Sure. I try to put myself in the place of the user. I try to work from the point of view I had when I was learning computer graphics. I didn't know anything about computers or software, and so often had really basic questions, like: How do I launch this program? What am I looking at when it launches?

You're writing for a sophisticated audience, and you're offering them what amounts to a remedial education in basic software functions.

I think there's basic information you need regardless of how sophisticated you are. You might be a brilliant database designer, but if you've never used an image-manipulation program, there are basic things about image manipulation you probably need to know.

I watched an episode of Top Gear in which one of the hosts drove a Formula 1 car. This was a guy who knew a lot about cars, who'd driven most of the exotic cars on the planet. When he got in the F1 car, he stalled it several times in a row. Despite the fact that it was a vehicle, he wasn't familiar with the interface. He needed some remedial information about how to engage the clutch.

So, you jump right in to function?

I start with concept, or context. What the program or feature lets you accomplish.

If architectural knowledge is important, I like to include that next.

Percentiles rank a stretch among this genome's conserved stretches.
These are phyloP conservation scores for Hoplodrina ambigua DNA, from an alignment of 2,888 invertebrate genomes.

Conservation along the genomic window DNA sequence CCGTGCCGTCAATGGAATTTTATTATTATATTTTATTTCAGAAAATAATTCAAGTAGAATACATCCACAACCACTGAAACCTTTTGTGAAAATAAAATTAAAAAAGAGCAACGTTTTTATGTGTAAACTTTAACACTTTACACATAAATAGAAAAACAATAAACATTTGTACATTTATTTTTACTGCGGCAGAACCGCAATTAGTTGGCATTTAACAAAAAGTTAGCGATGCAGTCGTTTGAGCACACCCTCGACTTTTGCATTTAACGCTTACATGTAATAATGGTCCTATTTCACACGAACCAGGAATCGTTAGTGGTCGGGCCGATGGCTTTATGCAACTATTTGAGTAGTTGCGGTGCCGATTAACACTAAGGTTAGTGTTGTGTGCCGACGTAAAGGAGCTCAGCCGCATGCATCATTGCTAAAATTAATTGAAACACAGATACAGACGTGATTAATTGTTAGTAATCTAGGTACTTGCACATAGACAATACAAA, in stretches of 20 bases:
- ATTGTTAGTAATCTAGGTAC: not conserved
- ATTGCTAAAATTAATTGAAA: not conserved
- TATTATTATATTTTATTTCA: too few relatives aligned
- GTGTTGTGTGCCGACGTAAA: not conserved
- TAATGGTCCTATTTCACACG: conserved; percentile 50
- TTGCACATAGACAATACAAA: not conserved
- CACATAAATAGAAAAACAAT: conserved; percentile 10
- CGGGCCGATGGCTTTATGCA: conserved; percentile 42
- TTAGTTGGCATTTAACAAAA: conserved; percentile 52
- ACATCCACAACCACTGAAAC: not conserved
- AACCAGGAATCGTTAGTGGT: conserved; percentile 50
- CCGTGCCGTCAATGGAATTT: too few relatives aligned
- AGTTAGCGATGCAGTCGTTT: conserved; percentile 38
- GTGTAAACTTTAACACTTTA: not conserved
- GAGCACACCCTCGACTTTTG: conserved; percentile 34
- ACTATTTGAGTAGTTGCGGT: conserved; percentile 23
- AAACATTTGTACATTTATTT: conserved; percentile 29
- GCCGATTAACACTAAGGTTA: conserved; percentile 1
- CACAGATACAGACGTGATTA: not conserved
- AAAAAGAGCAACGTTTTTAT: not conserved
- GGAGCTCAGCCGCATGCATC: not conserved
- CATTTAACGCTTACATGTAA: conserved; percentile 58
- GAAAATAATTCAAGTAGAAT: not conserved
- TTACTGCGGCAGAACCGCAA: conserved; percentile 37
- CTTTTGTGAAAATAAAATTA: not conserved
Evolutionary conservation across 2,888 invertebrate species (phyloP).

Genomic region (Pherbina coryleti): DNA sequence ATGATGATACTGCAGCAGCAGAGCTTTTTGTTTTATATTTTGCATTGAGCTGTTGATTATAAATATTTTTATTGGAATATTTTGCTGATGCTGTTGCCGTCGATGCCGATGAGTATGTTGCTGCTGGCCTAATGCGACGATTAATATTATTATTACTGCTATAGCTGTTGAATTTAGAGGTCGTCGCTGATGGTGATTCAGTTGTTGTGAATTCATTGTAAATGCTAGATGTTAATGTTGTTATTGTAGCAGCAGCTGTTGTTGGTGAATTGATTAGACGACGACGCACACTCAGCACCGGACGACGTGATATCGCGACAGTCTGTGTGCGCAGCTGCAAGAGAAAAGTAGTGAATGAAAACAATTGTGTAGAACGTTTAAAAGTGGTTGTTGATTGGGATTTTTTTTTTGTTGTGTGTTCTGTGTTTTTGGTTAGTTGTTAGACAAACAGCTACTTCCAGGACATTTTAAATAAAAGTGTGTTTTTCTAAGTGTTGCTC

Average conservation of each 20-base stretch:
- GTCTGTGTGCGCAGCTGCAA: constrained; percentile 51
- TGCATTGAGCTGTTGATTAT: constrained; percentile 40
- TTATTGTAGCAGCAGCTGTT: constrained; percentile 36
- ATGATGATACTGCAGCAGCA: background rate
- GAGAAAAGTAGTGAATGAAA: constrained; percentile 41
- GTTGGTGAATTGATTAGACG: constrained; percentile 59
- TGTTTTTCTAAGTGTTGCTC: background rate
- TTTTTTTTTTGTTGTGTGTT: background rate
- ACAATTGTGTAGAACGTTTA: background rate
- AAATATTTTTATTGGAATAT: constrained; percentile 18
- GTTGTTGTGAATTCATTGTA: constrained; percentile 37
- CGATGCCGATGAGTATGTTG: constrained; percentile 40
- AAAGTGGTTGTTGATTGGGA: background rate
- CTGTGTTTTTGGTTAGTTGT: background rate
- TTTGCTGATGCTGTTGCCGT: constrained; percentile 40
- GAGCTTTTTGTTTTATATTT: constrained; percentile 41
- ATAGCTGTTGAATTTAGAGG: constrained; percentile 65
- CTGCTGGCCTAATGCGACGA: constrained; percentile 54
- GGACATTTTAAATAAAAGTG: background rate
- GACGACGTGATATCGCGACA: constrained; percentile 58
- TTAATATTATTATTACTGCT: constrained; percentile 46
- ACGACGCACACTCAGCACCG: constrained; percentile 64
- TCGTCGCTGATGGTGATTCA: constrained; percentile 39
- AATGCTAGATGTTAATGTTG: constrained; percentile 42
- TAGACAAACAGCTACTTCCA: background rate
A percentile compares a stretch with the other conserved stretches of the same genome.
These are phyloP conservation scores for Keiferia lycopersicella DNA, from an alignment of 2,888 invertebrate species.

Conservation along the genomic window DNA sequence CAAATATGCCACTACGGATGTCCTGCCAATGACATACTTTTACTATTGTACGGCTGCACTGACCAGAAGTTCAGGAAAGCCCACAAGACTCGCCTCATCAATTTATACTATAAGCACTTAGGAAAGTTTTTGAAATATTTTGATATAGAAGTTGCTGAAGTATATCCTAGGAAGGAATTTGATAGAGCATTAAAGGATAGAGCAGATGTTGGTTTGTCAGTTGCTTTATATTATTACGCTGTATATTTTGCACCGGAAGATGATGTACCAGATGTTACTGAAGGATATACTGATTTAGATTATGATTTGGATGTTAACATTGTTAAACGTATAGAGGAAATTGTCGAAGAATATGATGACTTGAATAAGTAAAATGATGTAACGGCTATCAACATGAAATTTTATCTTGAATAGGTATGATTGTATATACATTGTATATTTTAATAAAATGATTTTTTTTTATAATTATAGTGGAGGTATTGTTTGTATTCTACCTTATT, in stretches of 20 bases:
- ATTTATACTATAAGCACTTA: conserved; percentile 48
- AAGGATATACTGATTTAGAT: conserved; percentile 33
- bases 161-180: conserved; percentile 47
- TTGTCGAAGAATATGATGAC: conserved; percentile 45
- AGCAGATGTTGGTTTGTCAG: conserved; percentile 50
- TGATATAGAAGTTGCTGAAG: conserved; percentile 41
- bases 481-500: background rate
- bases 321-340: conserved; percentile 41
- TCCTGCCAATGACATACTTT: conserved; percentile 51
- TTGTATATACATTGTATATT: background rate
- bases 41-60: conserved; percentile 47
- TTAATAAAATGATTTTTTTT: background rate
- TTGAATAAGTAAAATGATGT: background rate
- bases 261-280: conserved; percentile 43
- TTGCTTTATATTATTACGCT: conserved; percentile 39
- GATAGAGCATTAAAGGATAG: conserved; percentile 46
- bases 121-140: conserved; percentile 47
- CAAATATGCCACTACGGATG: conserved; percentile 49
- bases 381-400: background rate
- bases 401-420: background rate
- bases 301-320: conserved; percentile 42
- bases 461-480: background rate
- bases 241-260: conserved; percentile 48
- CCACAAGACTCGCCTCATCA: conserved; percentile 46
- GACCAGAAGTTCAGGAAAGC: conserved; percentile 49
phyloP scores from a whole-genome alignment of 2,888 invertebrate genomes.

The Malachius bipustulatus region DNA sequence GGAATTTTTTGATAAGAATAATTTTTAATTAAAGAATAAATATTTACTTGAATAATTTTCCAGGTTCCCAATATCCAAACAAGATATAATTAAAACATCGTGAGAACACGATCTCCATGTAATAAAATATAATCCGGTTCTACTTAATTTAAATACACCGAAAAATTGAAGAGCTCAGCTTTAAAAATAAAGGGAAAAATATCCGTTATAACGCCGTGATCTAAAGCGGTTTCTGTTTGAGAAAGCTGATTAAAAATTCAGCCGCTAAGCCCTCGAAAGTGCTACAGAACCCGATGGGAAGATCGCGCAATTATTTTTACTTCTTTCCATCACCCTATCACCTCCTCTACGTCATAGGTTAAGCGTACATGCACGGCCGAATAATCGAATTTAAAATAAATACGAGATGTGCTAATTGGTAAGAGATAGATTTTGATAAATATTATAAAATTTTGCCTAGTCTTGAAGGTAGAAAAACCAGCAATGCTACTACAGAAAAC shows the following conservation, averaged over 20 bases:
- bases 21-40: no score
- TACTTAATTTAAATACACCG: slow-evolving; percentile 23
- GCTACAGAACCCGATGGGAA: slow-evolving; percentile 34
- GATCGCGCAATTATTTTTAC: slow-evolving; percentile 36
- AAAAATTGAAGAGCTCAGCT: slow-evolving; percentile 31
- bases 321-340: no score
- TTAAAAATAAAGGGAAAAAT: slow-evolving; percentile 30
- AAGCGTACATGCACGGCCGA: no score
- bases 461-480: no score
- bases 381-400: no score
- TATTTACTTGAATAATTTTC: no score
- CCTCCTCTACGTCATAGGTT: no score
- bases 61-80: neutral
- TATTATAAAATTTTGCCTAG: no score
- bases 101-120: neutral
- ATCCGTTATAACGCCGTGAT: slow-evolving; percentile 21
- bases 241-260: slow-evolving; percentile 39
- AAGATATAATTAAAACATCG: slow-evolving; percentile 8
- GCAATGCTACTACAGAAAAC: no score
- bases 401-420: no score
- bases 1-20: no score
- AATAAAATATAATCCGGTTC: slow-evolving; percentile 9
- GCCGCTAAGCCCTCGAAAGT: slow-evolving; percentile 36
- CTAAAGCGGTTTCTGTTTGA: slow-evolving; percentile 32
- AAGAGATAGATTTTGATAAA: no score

If it's an administrative tool, or if there's some administrative setup required, you can often jump right in to that function.

When the functionality is focused on the end user, I like to give an overview of the interface. Where things are, how the controls work if they're not standard controls. I don't document the red x that closes a window, but I will document something like a slider that controls how visual elements appear, or explain how you should interpret visual elements.

There's an element of art appreciation in your writing.

Say you're looking at some new visualization of data. There are occasions when it's not immediately obvious how you should interpret a graphic element or a collection of elements.

Once the mystery of the interface has been dispelled, then I like to give some examples of how you can use the interface to solve the problems it's designed to let you solve.

Such as?